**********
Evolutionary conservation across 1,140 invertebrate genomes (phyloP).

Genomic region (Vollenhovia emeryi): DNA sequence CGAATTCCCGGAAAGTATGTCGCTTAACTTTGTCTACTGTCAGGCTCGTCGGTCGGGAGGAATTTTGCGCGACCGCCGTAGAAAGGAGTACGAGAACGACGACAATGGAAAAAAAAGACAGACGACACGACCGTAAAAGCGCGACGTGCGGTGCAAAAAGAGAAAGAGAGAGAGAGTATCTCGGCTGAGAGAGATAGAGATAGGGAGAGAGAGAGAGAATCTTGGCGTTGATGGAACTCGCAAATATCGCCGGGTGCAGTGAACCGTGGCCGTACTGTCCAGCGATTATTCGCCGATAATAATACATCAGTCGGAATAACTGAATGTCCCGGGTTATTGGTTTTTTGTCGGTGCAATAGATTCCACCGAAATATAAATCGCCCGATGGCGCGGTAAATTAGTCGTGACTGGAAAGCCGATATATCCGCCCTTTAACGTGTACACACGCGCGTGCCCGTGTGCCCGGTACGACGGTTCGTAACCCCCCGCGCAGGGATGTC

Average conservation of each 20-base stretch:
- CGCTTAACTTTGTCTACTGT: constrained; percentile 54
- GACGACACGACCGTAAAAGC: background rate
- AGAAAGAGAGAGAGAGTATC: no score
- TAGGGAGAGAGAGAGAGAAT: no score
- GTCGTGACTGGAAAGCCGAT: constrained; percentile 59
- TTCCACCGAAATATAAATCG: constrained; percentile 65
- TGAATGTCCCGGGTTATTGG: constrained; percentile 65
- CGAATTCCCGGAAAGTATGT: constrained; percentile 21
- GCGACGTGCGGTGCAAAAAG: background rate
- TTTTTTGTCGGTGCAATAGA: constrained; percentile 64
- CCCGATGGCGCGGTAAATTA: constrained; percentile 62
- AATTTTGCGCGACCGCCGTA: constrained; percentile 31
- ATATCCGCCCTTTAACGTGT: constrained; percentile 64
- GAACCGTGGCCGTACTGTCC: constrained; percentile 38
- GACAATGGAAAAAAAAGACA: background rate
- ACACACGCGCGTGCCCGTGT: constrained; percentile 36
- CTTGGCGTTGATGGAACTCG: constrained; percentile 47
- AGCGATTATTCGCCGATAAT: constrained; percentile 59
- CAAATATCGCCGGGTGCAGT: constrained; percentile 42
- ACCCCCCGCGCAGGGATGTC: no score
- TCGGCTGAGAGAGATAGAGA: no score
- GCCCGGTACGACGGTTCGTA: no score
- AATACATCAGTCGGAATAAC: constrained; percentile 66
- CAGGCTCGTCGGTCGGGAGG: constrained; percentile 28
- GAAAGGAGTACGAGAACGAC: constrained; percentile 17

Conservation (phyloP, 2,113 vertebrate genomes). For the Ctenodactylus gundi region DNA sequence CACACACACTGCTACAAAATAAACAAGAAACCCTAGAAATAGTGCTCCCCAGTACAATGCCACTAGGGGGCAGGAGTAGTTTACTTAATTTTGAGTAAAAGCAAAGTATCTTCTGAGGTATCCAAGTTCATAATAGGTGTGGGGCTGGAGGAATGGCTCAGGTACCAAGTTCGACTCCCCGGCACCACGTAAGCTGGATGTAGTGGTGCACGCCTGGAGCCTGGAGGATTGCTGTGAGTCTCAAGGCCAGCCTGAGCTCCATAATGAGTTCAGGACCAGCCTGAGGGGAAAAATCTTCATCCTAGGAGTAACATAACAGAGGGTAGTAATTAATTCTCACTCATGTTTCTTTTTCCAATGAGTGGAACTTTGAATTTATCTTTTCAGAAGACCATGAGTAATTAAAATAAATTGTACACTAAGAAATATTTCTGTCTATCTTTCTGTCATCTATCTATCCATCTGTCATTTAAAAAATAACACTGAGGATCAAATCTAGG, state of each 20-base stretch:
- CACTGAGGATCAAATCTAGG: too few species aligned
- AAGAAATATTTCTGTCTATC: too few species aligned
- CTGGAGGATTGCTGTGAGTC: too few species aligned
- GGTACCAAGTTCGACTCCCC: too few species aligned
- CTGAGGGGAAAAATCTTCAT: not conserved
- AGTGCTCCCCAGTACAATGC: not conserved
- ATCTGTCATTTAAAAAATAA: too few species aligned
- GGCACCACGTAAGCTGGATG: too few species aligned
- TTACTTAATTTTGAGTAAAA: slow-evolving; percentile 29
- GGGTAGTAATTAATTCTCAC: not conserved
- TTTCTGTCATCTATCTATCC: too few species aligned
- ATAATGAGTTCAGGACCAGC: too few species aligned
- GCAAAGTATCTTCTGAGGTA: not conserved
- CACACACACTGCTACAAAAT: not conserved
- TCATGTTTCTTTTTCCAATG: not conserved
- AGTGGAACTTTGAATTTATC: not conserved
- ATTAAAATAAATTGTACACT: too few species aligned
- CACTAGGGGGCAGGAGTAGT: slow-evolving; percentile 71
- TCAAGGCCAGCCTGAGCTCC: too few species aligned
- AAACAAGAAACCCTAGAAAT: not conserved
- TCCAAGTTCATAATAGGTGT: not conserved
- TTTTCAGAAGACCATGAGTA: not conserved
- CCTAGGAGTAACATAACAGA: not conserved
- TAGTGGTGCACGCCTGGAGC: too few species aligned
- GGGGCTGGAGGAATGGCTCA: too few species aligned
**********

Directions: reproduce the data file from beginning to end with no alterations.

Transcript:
Evolutionary conservation across 1,140 invertebrate genomes (phyloP).

Genomic region (Vollenhovia emeryi): DNA sequence CGAATTCCCGGAAAGTATGTCGCTTAACTTTGTCTACTGTCAGGCTCGTCGGTCGGGAGGAATTTTGCGCGACCGCCGTAGAAAGGAGTACGAGAACGACGACAATGGAAAAAAAAGACAGACGACACGACCGTAAAAGCGCGACGTGCGGTGCAAAAAGAGAAAGAGAGAGAGAGTATCTCGGCTGAGAGAGATAGAGATAGGGAGAGAGAGAGAGAATCTTGGCGTTGATGGAACTCGCAAATATCGCCGGGTGCAGTGAACCGTGGCCGTACTGTCCAGCGATTATTCGCCGATAATAATACATCAGTCGGAATAACTGAATGTCCCGGGTTATTGGTTTTTTGTCGGTGCAATAGATTCCACCGAAATATAAATCGCCCGATGGCGCGGTAAATTAGTCGTGACTGGAAAGCCGATATATCCGCCCTTTAACGTGTACACACGCGCGTGCCCGTGTGCCCGGTACGACGGTTCGTAACCCCCCGCGCAGGGATGTC

Average conservation of each 20-base stretch:
- CGCTTAACTTTGTCTACTGT: constrained; percentile 54
- GACGACACGACCGTAAAAGC: background rate
- AGAAAGAGAGAGAGAGTATC: no score
- TAGGGAGAGAGAGAGAGAAT: no score
- GTCGTGACTGGAAAGCCGAT: constrained; percentile 59
- TTCCACCGAAATATAAATCG: constrained; percentile 65
- TGAATGTCCCGGGTTATTGG: constrained; percentile 65
- CGAATTCCCGGAAAGTATGT: constrained; percentile 21
- GCGACGTGCGGTGCAAAAAG: background rate
- TTTTTTGTCGGTGCAATAGA: constrained; percentile 64
- CCCGATGGCGCGGTAAATTA: constrained; percentile 62
- AATTTTGCGCGACCGCCGTA: constrained; percentile 31
- ATATCCGCCCTTTAACGTGT: constrained; percentile 64
- GAACCGTGGCCGTACTGTCC: constrained; percentile 38
- GACAATGGAAAAAAAAGACA: background rate
- ACACACGCGCGTGCCCGTGT: constrained; percentile 36
- CTTGGCGTTGATGGAACTCG: constrained; percentile 47
- AGCGATTATTCGCCGATAAT: constrained; percentile 59
- CAAATATCGCCGGGTGCAGT: constrained; percentile 42
- ACCCCCCGCGCAGGGATGTC: no score
- TCGGCTGAGAGAGATAGAGA: no score
- GCCCGGTACGACGGTTCGTA: no score
- AATACATCAGTCGGAATAAC: constrained; percentile 66
- CAGGCTCGTCGGTCGGGAGG: constrained; percentile 28
- GAAAGGAGTACGAGAACGAC: constrained; percentile 17

Conservation (phyloP, 2,113 vertebrate genomes). For the Ctenodactylus gundi region DNA sequence CACACACACTGCTACAAAATAAACAAGAAACCCTAGAAATAGTGCTCCCCAGTACAATGCCACTAGGGGGCAGGAGTAGTTTACTTAATTTTGAGTAAAAGCAAAGTATCTTCTGAGGTATCCAAGTTCATAATAGGTGTGGGGCTGGAGGAATGGCTCAGGTACCAAGTTCGACTCCCCGGCACCACGTAAGCTGGATGTAGTGGTGCACGCCTGGAGCCTGGAGGATTGCTGTGAGTCTCAAGGCCAGCCTGAGCTCCATAATGAGTTCAGGACCAGCCTGAGGGGAAAAATCTTCATCCTAGGAGTAACATAACAGAGGGTAGTAATTAATTCTCACTCATGTTTCTTTTTCCAATGAGTGGAACTTTGAATTTATCTTTTCAGAAGACCATGAGTAATTAAAATAAATTGTACACTAAGAAATATTTCTGTCTATCTTTCTGTCATCTATCTATCCATCTGTCATTTAAAAAATAACACTGAGGATCAAATCTAGG, state of each 20-base stretch:
- CACTGAGGATCAAATCTAGG: too few species aligned
- AAGAAATATTTCTGTCTATC: too few species aligned
- CTGGAGGATTGCTGTGAGTC: too few species aligned
- GGTACCAAGTTCGACTCCCC: too few species aligned
- CTGAGGGGAAAAATCTTCAT: not conserved
- AGTGCTCCCCAGTACAATGC: not conserved
- ATCTGTCATTTAAAAAATAA: too few species aligned
- GGCACCACGTAAGCTGGATG: too few species aligned
- TTACTTAATTTTGAGTAAAA: slow-evolving; percentile 29
- GGGTAGTAATTAATTCTCAC: not conserved
- TTTCTGTCATCTATCTATCC: too few species aligned
- ATAATGAGTTCAGGACCAGC: too few species aligned
- GCAAAGTATCTTCTGAGGTA: not conserved
- CACACACACTGCTACAAAAT: not conserved
- TCATGTTTCTTTTTCCAATG: not conserved
- AGTGGAACTTTGAATTTATC: not conserved
- ATTAAAATAAATTGTACACT: too few species aligned
- CACTAGGGGGCAGGAGTAGT: slow-evolving; percentile 71
- TCAAGGCCAGCCTGAGCTCC: too few species aligned
- AAACAAGAAACCCTAGAAAT: not conserved
- TCCAAGTTCATAATAGGTGT: not conserved
- TTTTCAGAAGACCATGAGTA: not conserved
- CCTAGGAGTAACATAACAGA: not conserved
- TAGTGGTGCACGCCTGGAGC: too few species aligned
- GGGGCTGGAGGAATGGCTCA: too few species aligned